Com­cast No. 2 is next chief of NBC Uni­ver­sal

Los Angeles Times - - Monday Business - Meg James

Com­cast Corp.’s sec­ondin-com­mand, Steve Burke, will be­come chief ex­ec­u­tive of NBC Uni­ver­sal when the merger of the en­ter­tain­ment as­sets of Com­cast and Gen­eral Elec­tric Co. is com­plete, the two com­pa­nies an­nounced Sun­day.

Burke, 52, will suc­ceed Jeff Zucker, 45, who said Fri­day that he would step down when Philadel­phia-based Com­cast as­sumes con­trol of NBC Uni­ver­sal, ex­pected to hap­pen late this year or early 2011. The com­pa­nies are await­ing the fed­eral govern­ment’s ap­proval of their $30-bil­lion trans­ac­tion.

The nam­ing of Burke as CEO was ex­pected. Zucker — who since 2007 has been run­ning the sprawl­ing me­dia em­pire — will stay on for sev­eral months.

Burke, a long­time Walt Dis­ney Co. ex­ec­u­tive who has been a se­nior ex­ec­u­tive at Com­cast since 1998, will face sub­stan­tial chal­lenges. He must nav­i­gate a sud­denly bulked-up me­dia com­pany through a dig­i­tal revo­lu­tion, which is threat­en­ing to un­der­mine the long-es­tab­lished eco­nom­ics of the me­dia busi­ness. Burke will have to de­ter­mine whether Uni­ver­sal movies should be re­leased ear­lier on DVD, video on de­mand and on­line ser­vices, which could hurt movie theater own­ers. He also must de­cide whether NBC TV shows should be avail­able for free on the web­site Hulu, which is partly owned by NBC Uni­ver­sal.

But first he must as­sem­ble his own team with­out alien­at­ing key NBC lieu­tenants or his fu­ture part­ners within GE dur­ing the tran­si­tion. Al­though Com­cast is al­lowed to plan for the in­te­gra­tion of the two com­pa­nies, fed­eral rules pro­hibit Com­cast ex­ec­u­tives from of­fi­cially call­ing the shots un­til they con­trol the ven­ture.

Dur­ing the last nine months, Burke has been meet­ing with se­nior ex­ec­u­tives and work­ing to cre­ate a more stream­lined man­age­ment struc­ture for NBC Uni­ver­sal — an en­deavor that has put sev­eral Com­cast and NBC ex­ec­u­tives in com­pe­ti­tion for the same jobs. Burke has said that he will have his team as­sem­bled and ready to go as soon as the deal closes.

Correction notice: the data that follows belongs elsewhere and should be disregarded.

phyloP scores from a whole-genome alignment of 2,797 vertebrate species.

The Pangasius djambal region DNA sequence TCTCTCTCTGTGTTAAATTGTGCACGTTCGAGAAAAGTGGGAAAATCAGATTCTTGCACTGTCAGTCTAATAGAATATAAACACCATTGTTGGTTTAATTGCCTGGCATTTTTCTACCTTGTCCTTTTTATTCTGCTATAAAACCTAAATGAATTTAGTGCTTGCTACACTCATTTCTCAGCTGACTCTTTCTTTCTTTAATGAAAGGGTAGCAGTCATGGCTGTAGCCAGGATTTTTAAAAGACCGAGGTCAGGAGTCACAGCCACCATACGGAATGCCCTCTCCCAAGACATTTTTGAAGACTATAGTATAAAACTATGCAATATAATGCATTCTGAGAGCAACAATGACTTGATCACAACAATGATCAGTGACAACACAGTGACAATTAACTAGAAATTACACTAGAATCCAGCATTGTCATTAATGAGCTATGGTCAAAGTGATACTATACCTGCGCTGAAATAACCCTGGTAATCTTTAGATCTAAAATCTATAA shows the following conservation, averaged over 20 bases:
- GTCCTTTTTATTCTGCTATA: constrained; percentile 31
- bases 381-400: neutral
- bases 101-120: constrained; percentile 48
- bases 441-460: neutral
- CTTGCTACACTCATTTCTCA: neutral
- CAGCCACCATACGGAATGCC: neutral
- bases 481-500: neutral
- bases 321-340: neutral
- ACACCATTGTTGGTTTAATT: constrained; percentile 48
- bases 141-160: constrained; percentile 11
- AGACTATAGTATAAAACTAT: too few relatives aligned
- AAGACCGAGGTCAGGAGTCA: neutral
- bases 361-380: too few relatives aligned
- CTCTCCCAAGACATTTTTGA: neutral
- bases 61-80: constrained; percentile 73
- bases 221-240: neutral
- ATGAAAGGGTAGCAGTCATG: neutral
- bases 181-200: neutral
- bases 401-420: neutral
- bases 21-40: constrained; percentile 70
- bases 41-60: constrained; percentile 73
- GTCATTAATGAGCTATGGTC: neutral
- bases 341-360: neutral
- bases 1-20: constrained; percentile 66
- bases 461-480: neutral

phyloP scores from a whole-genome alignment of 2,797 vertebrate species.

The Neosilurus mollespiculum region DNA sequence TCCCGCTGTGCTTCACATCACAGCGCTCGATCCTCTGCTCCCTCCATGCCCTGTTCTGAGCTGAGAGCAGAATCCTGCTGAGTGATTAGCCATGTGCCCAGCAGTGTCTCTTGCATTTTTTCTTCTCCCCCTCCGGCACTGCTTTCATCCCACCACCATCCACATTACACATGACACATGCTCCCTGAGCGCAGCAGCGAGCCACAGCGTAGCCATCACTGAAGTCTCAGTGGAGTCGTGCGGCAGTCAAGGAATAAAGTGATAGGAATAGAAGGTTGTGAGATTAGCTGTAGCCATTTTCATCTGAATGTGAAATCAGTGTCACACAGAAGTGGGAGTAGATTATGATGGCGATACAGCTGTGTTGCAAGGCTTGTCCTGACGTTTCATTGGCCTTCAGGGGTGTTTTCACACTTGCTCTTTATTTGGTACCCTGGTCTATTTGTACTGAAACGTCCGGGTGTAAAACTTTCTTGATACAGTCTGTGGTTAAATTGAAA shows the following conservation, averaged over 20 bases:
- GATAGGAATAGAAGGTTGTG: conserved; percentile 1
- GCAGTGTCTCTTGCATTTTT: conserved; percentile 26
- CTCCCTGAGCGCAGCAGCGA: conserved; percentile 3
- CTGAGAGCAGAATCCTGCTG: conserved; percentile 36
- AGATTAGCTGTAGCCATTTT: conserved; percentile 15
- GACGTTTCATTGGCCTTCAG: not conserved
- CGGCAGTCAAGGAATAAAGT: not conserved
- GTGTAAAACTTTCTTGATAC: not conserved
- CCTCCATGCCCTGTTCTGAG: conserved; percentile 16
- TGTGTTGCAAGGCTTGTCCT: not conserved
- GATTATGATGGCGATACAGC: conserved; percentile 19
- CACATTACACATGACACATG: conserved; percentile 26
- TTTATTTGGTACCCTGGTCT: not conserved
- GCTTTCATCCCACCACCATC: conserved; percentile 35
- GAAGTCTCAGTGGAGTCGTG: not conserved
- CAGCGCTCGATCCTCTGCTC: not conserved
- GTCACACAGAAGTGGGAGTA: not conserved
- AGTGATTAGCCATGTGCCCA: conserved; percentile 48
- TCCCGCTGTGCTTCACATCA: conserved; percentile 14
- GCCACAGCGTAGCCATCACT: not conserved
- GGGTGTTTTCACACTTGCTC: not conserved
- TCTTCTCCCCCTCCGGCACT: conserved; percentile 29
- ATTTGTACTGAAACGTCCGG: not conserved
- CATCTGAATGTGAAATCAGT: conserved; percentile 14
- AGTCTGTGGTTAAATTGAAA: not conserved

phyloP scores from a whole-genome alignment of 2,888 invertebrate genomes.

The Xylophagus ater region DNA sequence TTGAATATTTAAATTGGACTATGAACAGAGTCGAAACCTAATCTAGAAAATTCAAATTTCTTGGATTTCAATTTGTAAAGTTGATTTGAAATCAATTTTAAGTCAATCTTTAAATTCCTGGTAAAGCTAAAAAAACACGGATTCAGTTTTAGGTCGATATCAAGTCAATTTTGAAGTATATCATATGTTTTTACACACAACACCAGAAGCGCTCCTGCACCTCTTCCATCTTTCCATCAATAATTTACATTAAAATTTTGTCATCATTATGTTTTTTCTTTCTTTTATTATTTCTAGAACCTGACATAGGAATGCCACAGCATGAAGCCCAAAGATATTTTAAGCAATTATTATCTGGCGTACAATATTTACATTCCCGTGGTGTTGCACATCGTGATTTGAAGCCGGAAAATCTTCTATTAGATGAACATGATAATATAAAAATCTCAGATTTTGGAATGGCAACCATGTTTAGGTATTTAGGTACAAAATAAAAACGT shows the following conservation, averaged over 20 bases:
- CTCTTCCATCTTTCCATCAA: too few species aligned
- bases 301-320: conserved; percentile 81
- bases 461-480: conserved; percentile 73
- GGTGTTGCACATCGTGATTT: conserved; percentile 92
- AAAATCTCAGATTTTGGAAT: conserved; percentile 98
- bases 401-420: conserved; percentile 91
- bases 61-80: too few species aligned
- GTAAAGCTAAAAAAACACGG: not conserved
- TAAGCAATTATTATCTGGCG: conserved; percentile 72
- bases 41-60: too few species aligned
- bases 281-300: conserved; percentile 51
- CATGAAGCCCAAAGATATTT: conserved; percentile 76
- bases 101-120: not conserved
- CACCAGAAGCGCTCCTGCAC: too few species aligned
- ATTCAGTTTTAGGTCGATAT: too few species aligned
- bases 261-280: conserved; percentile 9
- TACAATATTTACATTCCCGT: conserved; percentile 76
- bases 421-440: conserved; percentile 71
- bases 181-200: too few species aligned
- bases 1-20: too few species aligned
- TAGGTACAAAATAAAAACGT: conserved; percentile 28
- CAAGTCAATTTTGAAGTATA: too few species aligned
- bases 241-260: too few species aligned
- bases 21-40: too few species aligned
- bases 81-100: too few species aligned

Burke prides him­self on be­ing a straight shooter who dis­likes the drama of of­fice pol­i­tics or un­der­lings who seek the me­dia spot­light. He will have to man­age a dif­fer­ent cul­ture at NBC Uni­ver­sal: It has long op­er­ated in the spot­light and has a string of able ex­ec­u­tives, many with big egos.

Burke was not avail­able to be in­ter­viewed Sun­day, a Com­cast spokes­woman said. Af­ter the merger, he will con­tinue as chief op­er­at­ing of­fi­cer of Com­cast, the nation’s largest cable provider.

Burke comes from a prom­i­nent busi­ness fam­ily. His fa­ther, Dan Burke, was one of the two ar­chi­tects of the Cap­i­tal Cities tele­vi­sion sta­tion group that gob­bled up ABC and later sold the com­pany to Dis­ney. His un­cle, James Burke, was chair­man of John­son & John­son dur­ing the 1982 Tylenol scare and the cam­paign to re­gain the pub­lic’s con­fi­dence in the pain medicine.

Burke earned an MBA from the Har­vard Busi­ness School in the same class as GE Chief Ex­ec­u­tive Jef­frey Im­melt.

STEVE BURKE: Com­cast’s chief op­er­at­ing of­fi­cer gets an­other ti­tle.

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